Swimming is an important life skill that could help your child in the future. You must teach your children how to swim from a young age. At The Aqua Life Swim Academy, we believe you can teach children as young as four months to swim. We take swimming lessons all year round for children and adults. You can learn more about our swimming lessons by contacting us. However, learning swimming strokes and trying to hold their breath underwater can be too much for your toddler. Hence, you must first teach your child how to hold their breath before teaching them advanced swimming techniques. Below are tips for teaching your child to hold their breath in water:
The first step in teaching toddlers to hold their breath underwater is to teach them breath-holding exercises. First, blow out all the air from your lungs through your mouth. Then take a deep breath in through your mouth. Hold your breath for about ten seconds. You can count to ten on your fingers. Once you reach ten seconds, blow out the air, take another big breath, and repeat the exercise. Once you show this to your child a few times, ask them to repeat the exercise with you.
Hold Your Breath in the Water
Your child should learn to control their breath to learn to swim. One way of teaching them breath control underwater is by getting into the water with them. Take deep breaths and ensure your child notices your stomach expansion. This will reinforce the idea of taking in air. Then, blow out the air by wiggling your lips like you are making raspberries. Doing this multiple times will help your child understand the concept of inhaling when out of the water and then exhaling slowly when in water. However, ensure you don’t gasp for air when in water. Your child may assume that is the right way to breathe underwater or, even worse, get scared and refuse to get in.
Practice in the Tub
Sometimes children may hesitate to enter the pool at first. They may get scared looking at the vast size of the pool or may feel too cold to enter the water. In such situations, you can begin by practicing in your bathtub. Fill up the tub with water and ask your child to practice holding their breath. Ensure you don’t fill the tub too much, lest your child worries about diving too deep into it.
Swimmers must empty their lungs between breaths so that when they turn their face out of the water to breathe, they don’t have to exhale first. Children may take some time to understand this. But you can help them understand this concept of emptying their lungs by teaching them to blow bubbles in water with their face submerged. Hold them while they blow the bubbles. Bring them out to take a breath when you notice the bubbles reducing, and repeat the exercise until they get comfortable.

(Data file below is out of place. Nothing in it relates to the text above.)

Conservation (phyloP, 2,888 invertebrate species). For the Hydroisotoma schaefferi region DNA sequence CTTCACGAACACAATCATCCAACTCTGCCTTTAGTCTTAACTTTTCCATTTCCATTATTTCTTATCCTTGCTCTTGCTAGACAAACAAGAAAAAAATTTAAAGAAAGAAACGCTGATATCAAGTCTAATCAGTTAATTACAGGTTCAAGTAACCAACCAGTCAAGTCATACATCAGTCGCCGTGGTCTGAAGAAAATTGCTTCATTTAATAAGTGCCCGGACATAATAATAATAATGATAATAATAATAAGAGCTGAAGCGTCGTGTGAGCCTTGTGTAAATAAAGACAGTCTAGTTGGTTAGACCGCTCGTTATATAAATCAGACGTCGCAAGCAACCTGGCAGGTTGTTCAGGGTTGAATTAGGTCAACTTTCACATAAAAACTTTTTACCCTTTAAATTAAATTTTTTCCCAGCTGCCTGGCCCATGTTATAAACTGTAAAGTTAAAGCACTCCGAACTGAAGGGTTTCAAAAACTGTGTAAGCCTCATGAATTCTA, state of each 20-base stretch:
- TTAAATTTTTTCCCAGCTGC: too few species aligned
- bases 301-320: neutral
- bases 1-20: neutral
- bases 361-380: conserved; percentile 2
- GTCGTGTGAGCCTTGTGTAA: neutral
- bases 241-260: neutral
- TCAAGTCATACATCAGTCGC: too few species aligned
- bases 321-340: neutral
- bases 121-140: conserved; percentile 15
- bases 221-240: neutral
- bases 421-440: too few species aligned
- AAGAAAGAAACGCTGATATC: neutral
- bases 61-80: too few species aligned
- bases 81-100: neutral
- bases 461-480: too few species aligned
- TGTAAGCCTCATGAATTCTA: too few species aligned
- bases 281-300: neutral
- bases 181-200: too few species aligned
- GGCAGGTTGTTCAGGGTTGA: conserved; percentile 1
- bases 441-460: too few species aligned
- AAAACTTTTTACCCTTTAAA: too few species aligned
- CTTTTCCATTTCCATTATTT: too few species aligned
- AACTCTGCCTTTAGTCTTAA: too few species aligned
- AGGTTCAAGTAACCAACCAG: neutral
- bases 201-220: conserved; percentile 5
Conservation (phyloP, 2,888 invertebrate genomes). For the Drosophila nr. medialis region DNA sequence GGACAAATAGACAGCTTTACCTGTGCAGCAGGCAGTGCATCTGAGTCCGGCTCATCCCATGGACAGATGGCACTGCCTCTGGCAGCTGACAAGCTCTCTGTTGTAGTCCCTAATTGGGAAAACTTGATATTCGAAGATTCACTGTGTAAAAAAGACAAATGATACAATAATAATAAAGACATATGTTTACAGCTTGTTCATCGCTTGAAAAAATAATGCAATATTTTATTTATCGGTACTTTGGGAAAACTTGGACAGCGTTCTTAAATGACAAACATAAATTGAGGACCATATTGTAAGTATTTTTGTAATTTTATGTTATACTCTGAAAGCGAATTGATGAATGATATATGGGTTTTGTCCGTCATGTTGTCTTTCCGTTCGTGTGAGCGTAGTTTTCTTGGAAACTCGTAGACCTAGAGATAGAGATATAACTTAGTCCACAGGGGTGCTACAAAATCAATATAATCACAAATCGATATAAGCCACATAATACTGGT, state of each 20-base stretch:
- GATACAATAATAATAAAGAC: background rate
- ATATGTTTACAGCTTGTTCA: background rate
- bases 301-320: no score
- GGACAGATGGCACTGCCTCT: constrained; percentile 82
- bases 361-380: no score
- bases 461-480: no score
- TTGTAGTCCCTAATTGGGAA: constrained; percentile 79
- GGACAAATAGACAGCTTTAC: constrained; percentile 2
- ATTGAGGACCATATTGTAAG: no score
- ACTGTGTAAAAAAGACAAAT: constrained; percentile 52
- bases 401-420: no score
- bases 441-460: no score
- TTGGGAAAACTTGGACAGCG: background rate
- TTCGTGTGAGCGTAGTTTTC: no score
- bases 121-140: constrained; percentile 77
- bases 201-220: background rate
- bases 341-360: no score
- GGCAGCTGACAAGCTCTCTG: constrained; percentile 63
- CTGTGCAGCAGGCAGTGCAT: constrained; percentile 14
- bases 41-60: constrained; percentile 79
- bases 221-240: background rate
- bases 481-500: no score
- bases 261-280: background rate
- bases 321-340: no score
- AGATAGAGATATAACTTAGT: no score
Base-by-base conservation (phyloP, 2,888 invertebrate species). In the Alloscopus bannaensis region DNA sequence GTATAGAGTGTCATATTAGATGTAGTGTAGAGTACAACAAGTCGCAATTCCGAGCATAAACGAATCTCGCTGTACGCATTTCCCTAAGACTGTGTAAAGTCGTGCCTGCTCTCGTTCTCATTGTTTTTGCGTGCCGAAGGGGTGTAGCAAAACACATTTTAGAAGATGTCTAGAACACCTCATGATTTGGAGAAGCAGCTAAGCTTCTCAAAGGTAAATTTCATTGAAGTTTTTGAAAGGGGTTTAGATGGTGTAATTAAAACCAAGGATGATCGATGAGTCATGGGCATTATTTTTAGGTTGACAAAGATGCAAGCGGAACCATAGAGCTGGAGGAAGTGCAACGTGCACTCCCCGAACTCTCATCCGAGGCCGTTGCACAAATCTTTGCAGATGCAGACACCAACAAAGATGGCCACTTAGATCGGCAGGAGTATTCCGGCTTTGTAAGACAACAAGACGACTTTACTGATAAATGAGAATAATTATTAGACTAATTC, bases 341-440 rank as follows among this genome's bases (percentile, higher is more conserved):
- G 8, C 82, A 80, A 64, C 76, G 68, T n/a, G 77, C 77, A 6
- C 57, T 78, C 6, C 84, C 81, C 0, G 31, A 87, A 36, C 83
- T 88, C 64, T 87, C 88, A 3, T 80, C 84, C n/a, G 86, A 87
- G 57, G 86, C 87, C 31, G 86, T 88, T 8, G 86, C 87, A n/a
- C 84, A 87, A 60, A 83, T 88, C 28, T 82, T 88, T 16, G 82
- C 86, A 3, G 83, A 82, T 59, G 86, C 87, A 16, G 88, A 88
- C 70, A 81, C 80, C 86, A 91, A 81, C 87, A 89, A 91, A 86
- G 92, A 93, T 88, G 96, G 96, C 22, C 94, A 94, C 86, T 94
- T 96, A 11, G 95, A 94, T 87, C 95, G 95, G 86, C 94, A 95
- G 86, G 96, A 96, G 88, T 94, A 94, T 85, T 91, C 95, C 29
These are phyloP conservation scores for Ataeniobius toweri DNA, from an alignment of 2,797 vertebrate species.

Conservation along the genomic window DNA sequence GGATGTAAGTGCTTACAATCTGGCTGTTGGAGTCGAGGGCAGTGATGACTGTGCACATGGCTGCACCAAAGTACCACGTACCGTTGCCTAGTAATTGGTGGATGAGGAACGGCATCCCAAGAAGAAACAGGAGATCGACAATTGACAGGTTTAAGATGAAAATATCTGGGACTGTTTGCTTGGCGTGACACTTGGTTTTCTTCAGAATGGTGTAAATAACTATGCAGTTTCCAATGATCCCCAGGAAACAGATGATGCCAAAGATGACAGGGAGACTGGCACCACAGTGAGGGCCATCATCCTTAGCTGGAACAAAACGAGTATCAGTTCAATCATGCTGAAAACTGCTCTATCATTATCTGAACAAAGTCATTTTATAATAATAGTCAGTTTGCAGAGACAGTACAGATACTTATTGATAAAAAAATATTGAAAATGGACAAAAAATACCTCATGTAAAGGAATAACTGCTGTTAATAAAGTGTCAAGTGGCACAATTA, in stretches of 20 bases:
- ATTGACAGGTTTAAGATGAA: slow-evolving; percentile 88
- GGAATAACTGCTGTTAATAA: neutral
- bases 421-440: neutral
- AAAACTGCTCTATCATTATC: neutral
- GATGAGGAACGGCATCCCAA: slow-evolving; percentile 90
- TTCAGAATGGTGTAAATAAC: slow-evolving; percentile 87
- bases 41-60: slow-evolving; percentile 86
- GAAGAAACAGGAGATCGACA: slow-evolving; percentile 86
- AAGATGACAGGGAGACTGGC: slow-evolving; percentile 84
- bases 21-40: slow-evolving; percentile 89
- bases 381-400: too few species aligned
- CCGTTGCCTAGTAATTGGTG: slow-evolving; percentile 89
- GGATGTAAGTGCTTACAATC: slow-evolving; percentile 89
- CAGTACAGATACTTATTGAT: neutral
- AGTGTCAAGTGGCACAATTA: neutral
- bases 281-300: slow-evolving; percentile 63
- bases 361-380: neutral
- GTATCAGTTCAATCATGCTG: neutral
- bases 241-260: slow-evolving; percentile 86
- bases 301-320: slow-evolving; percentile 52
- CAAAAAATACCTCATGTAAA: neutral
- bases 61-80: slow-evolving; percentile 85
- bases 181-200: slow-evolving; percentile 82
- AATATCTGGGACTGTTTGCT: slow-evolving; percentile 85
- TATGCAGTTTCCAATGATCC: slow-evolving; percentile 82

Bobb for Breath
Once the toddler learns how to hold their breath and release it by blowing bubbles, teach them to bob in the water to practice their breath-holding skills. First, tell the child to take a deep breath and hold it. Next, move the child straight into the water until they are completely submerged. While under the water, tell the child to blow out air and come up again after about two to three seconds. Repeat this bobbing exercise at least 10 to 20 times until the child gets comfortable blowing air underwater and inhaling air above.
Ensure You Take Frequent Trips to the Water
Finally, to ensure your child is comfortable holding their breath underwater, you should get them to practice as often as possible. This means frequent trips to the water. Give your child ample chances to try to hold their breath in the water. As mentioned before, if you cannot go to the pool for whatever reason, practice at home in a tub. During winter, when it is too cold to go outside, you can look for indoor temperature-controlled pools where your child can practice. The more frequently your child practices holding their breath underwater, the sooner they will learn the technique.
Teaching your toddler how to hold their breath underwater will take time and patience. No matter what happens, ensure you don’t force your child to put their face underwater. This will scare them further and push them away. Being calm and making the entire process fun is important. And even before you know it, your child will swim comfortably like a pro.